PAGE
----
Withdrawal of artificial nutrition and hydration for patients in a permanent vegetative state: Changing tack
David Bourget (Western Ontario)
David Chalmers (ANU, NYU)
Rafael De Clercq
Jack Alan Reynolds
Learn more about PhilPapers
Bioethics 26 (3):157-163 (2012)
In the United States, the decision of whether to withdraw or continue to provide artificial nutrition and hydration (ANH) for patients in a permanent vegetative state (PVS) is placed largely in the hands of surrogate decision-makers, such as spouses and immediate family members. This practice would seem to be consistent with a strong national emphasis on autonomy and patient-centered healthcare. When there is ambiguity as to the patient's advanced wishes, the presumption has been that decisions should weigh in favor of maintaining life, and therefore, that it is the withdrawal rather than the continuation of ANH that requires particular justification. I will argue that this default position should be reversed. Instead, I will argue that the burden of justification lies with those who would continue artificial nutrition and hydration (ANH), and in the absence of knowledge as to the patient's advanced wishes, it is better to discontinue ANH. In particular, I will argue that among patients in PVS, there is not a compelling interest in being kept alive; that in general, we commit a worse violation of autonomy by continuing ANH when the patient's wishes are unknown; and that more likely than not, the maintenance of ANH as a bridge to a theoretical future time of recovery goes against the best interests of the patient
|Keywords||surrogate decision‐making artificial nutrition and hydration substituted judgment vegetative state euthanasia bioethics advance directive(s)|
|Categories||categorize this paper)|
Setup an account with your affiliations in order to access resources via your University's proxy server
Configure custom proxy (use this if your affiliation does not provide a proxy)
|Through your library|
References found in this work BETA
No references found.
Citations of this work BETA
Jukka Varelius (2013). Pascal's Wager and Deciding About the Life-Sustaining Treatment of Patients in Persistent Vegetative State. Neuroethics 6 (2):277-285.
Similar books and articles
Sami Alsolamy (2014). Islamic Views on Artificial Nutrition and Hydration in Terminally Ill Patients. Bioethics 28 (2):96-99.
R. Gillon (1998). Persistent Vegetative State, Withdrawal of Artificial Nutrition and Hydration, and the Patient's "Best Interests". Journal of Medical Ethics 24 (2):75-76.
Els Bryon, Bernadette Dierckx de Casterlé & Chris Gastmans (2011). 'Because We See Them Naked' – Nurses' Experiences in Caring for Hospitalized Patients with Dementia: Considering Artificial Nutrition or Hydration (Anh). Bioethics 26 (6):285-295.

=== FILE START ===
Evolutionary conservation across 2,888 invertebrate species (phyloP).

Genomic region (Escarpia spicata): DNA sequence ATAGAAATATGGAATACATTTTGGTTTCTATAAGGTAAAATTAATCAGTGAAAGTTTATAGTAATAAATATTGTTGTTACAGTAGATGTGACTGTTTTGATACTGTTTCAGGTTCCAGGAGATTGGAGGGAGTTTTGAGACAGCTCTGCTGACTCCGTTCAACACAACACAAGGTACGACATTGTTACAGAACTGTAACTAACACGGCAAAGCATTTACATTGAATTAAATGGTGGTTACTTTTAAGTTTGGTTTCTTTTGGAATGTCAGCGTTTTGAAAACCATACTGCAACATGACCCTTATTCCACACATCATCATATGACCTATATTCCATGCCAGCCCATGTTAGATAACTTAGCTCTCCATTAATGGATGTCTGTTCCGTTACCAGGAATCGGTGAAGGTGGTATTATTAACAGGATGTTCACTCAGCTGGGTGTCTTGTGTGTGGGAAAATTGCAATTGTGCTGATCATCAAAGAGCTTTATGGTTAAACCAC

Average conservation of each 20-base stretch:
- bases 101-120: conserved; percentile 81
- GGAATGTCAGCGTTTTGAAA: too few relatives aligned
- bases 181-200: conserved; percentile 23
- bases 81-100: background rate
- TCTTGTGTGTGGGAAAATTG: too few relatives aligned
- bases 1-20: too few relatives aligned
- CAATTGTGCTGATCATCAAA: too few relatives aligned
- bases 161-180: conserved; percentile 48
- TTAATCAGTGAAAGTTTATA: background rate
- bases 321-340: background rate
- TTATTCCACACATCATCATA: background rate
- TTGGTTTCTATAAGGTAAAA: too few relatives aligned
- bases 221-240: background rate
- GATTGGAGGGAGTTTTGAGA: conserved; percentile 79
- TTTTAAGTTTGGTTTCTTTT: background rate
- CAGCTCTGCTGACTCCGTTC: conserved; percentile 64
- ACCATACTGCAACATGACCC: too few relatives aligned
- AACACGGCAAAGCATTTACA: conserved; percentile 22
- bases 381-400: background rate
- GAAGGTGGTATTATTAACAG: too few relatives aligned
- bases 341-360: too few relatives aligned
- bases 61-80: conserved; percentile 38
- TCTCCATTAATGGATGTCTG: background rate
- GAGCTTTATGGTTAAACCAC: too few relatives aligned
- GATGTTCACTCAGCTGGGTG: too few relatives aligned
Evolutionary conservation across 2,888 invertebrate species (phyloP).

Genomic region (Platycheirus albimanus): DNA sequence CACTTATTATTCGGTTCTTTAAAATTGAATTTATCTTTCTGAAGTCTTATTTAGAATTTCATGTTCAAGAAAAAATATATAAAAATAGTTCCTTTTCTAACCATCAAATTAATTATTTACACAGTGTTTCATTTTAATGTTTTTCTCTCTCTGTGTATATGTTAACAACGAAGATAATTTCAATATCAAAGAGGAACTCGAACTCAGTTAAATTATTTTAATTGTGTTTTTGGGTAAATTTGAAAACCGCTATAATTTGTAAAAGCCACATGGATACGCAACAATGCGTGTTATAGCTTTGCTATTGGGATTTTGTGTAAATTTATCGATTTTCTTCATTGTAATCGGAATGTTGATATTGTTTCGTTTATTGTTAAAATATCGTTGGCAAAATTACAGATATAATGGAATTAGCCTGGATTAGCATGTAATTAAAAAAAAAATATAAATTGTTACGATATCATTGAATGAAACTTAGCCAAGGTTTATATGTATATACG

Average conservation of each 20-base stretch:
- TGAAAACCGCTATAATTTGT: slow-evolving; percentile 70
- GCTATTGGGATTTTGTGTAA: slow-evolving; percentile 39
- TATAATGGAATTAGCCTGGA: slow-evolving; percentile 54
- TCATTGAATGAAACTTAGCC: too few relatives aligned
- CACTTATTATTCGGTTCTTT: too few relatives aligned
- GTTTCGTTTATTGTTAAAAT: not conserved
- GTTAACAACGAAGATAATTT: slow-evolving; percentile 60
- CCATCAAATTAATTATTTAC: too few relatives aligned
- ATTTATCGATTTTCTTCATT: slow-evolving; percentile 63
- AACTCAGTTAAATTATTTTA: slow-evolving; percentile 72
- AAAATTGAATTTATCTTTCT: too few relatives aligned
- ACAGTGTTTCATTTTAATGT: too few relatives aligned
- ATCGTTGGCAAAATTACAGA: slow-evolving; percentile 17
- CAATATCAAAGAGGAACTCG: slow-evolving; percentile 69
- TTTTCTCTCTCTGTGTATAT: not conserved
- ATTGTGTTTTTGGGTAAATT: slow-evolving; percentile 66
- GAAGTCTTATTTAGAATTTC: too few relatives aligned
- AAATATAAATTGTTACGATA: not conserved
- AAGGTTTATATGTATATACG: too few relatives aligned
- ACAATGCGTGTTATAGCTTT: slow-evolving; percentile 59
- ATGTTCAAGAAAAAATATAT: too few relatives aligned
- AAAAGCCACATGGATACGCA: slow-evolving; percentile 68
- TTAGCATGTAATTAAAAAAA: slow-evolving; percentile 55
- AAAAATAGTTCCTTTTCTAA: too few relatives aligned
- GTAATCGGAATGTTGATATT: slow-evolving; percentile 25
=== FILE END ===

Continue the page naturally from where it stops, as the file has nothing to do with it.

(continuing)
Paolo Cattorini & Massimo Reichlin (1997). Persistent Vegetative State: A Presumption to Treat. Theoretical Medicine and Bioethics 18 (3).
J. Blandford (2011). An Examination of the Revisionist Challenge to the Catholic Tradition on Providing Artificial Nutrition and Hydration to Patients in a Persistent Vegetative State. Christian Bioethics 17 (2):153-164.
R. Gillon (1993). Persistent Vegetative State and Withdrawal of Nutrition and Hydration. Journal of Medical Ethics 19 (2):67-68.
J. C. Sheather (2013). Withdrawing and Withholding Artificial Nutrition and Hydration From Patients in a Minimally Conscious State: Re: M and its Repercussions. Journal of Medical Ethics 39 (9):543-546.
Gastone G. Celesia (1997). Persistent Vegetative State: Clinical and Ethical Issues. Theoretical Medicine and Bioethics 18 (3).
M. R. Gillick (2001). Artificial Nutrition and Hydration in the Patient with Advanced Dementia: Is Withholding Treatment Compatible with Traditional Judaism? Journal of Medical Ethics 27 (1):12-15.
C. Tollefsen (ed.) (2008). Artificial Nutrition and Hydration. Springer Press.
G. M. Craig (1996). On Withholding Artificial Hydration and Nutrition From Terminally Ill Sedated Patients. The Debate Continues. Journal of Medical Ethics 22 (3):147-153.
Sofia Moratti (2010). The Englaro Case: Withdrawal of Treatment From a Patient in a Permanent Vegetative State in Italy. Cambridge Quarterly of Healthcare Ethics 19 (03):372-380.
J. P. Bishop & E. L. Bedford (2011). Medically Assisted Nutrition and Hydration: The Vegetative State and Beyond. Christian Bioethics 17 (2):97-104.
A. Demertzi, E. Racine, M.-A. Bruno, D. Ledoux, O. Gosseries, A. Vanhaudenhuyse, M. Thonnard, A. Soddu, G. Moonen & S. Laureys (2013). Pain Perception in Disorders of Consciousness: Neuroscience, Clinical Care, and Ethics in Dialogue. [REVIEW] Neuroethics 6 (1):37-50.
R. Gillon (1994). Palliative Care Ethics: Non-Provision of Artificial Nutrition and Hydration to Terminally Ill Sedated Patients. Journal of Medical Ethics 20 (3):131-187.
Added to index2010-10-07
Total downloads37 ( #55,601 of 1,679,378 )
Recent downloads (6 months)2 ( #112,088 of 1,679,378 )
How can I increase my downloads?